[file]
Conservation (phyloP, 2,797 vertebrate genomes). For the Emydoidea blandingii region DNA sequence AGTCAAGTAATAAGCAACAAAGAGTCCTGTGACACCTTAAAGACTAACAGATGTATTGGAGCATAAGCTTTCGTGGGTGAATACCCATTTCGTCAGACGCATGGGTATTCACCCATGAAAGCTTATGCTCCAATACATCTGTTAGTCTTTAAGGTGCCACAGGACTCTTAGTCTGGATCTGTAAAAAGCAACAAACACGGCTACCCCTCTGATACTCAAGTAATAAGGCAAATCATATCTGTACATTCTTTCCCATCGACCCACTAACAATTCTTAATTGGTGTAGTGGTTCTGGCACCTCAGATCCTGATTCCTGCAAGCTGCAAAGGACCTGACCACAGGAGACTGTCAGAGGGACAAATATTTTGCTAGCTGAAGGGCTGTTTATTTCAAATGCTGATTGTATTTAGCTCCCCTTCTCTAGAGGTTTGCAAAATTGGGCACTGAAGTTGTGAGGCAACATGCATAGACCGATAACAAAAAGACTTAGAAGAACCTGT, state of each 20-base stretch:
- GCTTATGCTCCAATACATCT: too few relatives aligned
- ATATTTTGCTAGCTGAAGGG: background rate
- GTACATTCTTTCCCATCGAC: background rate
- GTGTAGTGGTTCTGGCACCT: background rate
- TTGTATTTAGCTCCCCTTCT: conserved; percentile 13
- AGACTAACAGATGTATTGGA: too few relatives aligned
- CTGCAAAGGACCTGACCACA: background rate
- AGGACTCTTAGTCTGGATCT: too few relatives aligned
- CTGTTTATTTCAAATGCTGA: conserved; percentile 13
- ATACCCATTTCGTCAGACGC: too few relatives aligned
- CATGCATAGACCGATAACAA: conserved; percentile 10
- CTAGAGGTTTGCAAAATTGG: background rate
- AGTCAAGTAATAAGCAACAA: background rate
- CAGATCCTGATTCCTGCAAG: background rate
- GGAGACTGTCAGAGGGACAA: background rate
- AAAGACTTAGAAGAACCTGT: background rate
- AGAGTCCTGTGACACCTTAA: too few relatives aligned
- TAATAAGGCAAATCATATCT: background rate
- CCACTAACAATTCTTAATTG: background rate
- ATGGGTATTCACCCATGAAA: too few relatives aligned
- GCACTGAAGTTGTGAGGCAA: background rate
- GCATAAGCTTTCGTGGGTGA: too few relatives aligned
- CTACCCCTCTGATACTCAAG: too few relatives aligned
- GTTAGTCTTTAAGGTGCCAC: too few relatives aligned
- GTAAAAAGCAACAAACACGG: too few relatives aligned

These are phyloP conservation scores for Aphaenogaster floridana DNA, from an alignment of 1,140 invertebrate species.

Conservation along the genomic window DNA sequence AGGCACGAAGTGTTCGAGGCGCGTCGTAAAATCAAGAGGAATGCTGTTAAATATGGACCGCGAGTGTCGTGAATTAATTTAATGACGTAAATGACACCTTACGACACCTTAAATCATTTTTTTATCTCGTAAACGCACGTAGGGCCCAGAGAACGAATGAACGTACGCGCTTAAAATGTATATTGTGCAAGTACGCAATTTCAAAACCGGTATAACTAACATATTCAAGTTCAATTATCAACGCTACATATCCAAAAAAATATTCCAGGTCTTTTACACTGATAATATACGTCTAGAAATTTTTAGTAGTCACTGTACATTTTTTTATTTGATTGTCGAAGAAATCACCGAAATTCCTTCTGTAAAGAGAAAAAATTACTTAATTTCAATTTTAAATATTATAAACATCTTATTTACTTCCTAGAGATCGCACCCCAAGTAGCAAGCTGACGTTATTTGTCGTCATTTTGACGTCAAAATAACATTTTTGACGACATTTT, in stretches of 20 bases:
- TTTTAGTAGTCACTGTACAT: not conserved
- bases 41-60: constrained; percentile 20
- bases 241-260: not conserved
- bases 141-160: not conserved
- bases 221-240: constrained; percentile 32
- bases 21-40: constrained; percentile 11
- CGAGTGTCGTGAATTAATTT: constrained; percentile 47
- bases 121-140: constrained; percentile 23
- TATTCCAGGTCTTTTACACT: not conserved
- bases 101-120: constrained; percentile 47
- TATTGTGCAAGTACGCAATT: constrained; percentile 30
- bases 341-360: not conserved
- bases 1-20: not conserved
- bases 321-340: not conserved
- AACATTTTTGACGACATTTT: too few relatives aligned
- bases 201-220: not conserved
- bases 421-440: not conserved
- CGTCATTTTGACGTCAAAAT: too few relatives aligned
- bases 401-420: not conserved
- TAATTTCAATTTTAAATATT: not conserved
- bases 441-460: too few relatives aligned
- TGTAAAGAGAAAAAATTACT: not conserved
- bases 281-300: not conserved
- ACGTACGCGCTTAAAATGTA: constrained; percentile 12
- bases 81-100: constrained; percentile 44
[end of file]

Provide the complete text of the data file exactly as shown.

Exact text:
Conservation (phyloP, 2,797 vertebrate genomes). For the Emydoidea blandingii region DNA sequence AGTCAAGTAATAAGCAACAAAGAGTCCTGTGACACCTTAAAGACTAACAGATGTATTGGAGCATAAGCTTTCGTGGGTGAATACCCATTTCGTCAGACGCATGGGTATTCACCCATGAAAGCTTATGCTCCAATACATCTGTTAGTCTTTAAGGTGCCACAGGACTCTTAGTCTGGATCTGTAAAAAGCAACAAACACGGCTACCCCTCTGATACTCAAGTAATAAGGCAAATCATATCTGTACATTCTTTCCCATCGACCCACTAACAATTCTTAATTGGTGTAGTGGTTCTGGCACCTCAGATCCTGATTCCTGCAAGCTGCAAAGGACCTGACCACAGGAGACTGTCAGAGGGACAAATATTTTGCTAGCTGAAGGGCTGTTTATTTCAAATGCTGATTGTATTTAGCTCCCCTTCTCTAGAGGTTTGCAAAATTGGGCACTGAAGTTGTGAGGCAACATGCATAGACCGATAACAAAAAGACTTAGAAGAACCTGT, state of each 20-base stretch:
- GCTTATGCTCCAATACATCT: too few relatives aligned
- ATATTTTGCTAGCTGAAGGG: background rate
- GTACATTCTTTCCCATCGAC: background rate
- GTGTAGTGGTTCTGGCACCT: background rate
- TTGTATTTAGCTCCCCTTCT: conserved; percentile 13
- AGACTAACAGATGTATTGGA: too few relatives aligned
- CTGCAAAGGACCTGACCACA: background rate
- AGGACTCTTAGTCTGGATCT: too few relatives aligned
- CTGTTTATTTCAAATGCTGA: conserved; percentile 13
- ATACCCATTTCGTCAGACGC: too few relatives aligned
- CATGCATAGACCGATAACAA: conserved; percentile 10
- CTAGAGGTTTGCAAAATTGG: background rate
- AGTCAAGTAATAAGCAACAA: background rate
- CAGATCCTGATTCCTGCAAG: background rate
- GGAGACTGTCAGAGGGACAA: background rate
- AAAGACTTAGAAGAACCTGT: background rate
- AGAGTCCTGTGACACCTTAA: too few relatives aligned
- TAATAAGGCAAATCATATCT: background rate
- CCACTAACAATTCTTAATTG: background rate
- ATGGGTATTCACCCATGAAA: too few relatives aligned
- GCACTGAAGTTGTGAGGCAA: background rate
- GCATAAGCTTTCGTGGGTGA: too few relatives aligned
- CTACCCCTCTGATACTCAAG: too few relatives aligned
- GTTAGTCTTTAAGGTGCCAC: too few relatives aligned
- GTAAAAAGCAACAAACACGG: too few relatives aligned

These are phyloP conservation scores for Aphaenogaster floridana DNA, from an alignment of 1,140 invertebrate species.

Conservation along the genomic window DNA sequence AGGCACGAAGTGTTCGAGGCGCGTCGTAAAATCAAGAGGAATGCTGTTAAATATGGACCGCGAGTGTCGTGAATTAATTTAATGACGTAAATGACACCTTACGACACCTTAAATCATTTTTTTATCTCGTAAACGCACGTAGGGCCCAGAGAACGAATGAACGTACGCGCTTAAAATGTATATTGTGCAAGTACGCAATTTCAAAACCGGTATAACTAACATATTCAAGTTCAATTATCAACGCTACATATCCAAAAAAATATTCCAGGTCTTTTACACTGATAATATACGTCTAGAAATTTTTAGTAGTCACTGTACATTTTTTTATTTGATTGTCGAAGAAATCACCGAAATTCCTTCTGTAAAGAGAAAAAATTACTTAATTTCAATTTTAAATATTATAAACATCTTATTTACTTCCTAGAGATCGCACCCCAAGTAGCAAGCTGACGTTATTTGTCGTCATTTTGACGTCAAAATAACATTTTTGACGACATTTT, in stretches of 20 bases:
- TTTTAGTAGTCACTGTACAT: not conserved
- bases 41-60: constrained; percentile 20
- bases 241-260: not conserved
- bases 141-160: not conserved
- bases 221-240: constrained; percentile 32
- bases 21-40: constrained; percentile 11
- CGAGTGTCGTGAATTAATTT: constrained; percentile 47
- bases 121-140: constrained; percentile 23
- TATTCCAGGTCTTTTACACT: not conserved
- bases 101-120: constrained; percentile 47
- TATTGTGCAAGTACGCAATT: constrained; percentile 30
- bases 341-360: not conserved
- bases 1-20: not conserved
- bases 321-340: not conserved
- AACATTTTTGACGACATTTT: too few relatives aligned
- bases 201-220: not conserved
- bases 421-440: not conserved
- CGTCATTTTGACGTCAAAAT: too few relatives aligned
- bases 401-420: not conserved
- TAATTTCAATTTTAAATATT: not conserved
- bases 441-460: too few relatives aligned
- TGTAAAGAGAAAAAATTACT: not conserved
- bases 281-300: not conserved
- ACGTACGCGCTTAAAATGTA: constrained; percentile 12
- bases 81-100: constrained; percentile 44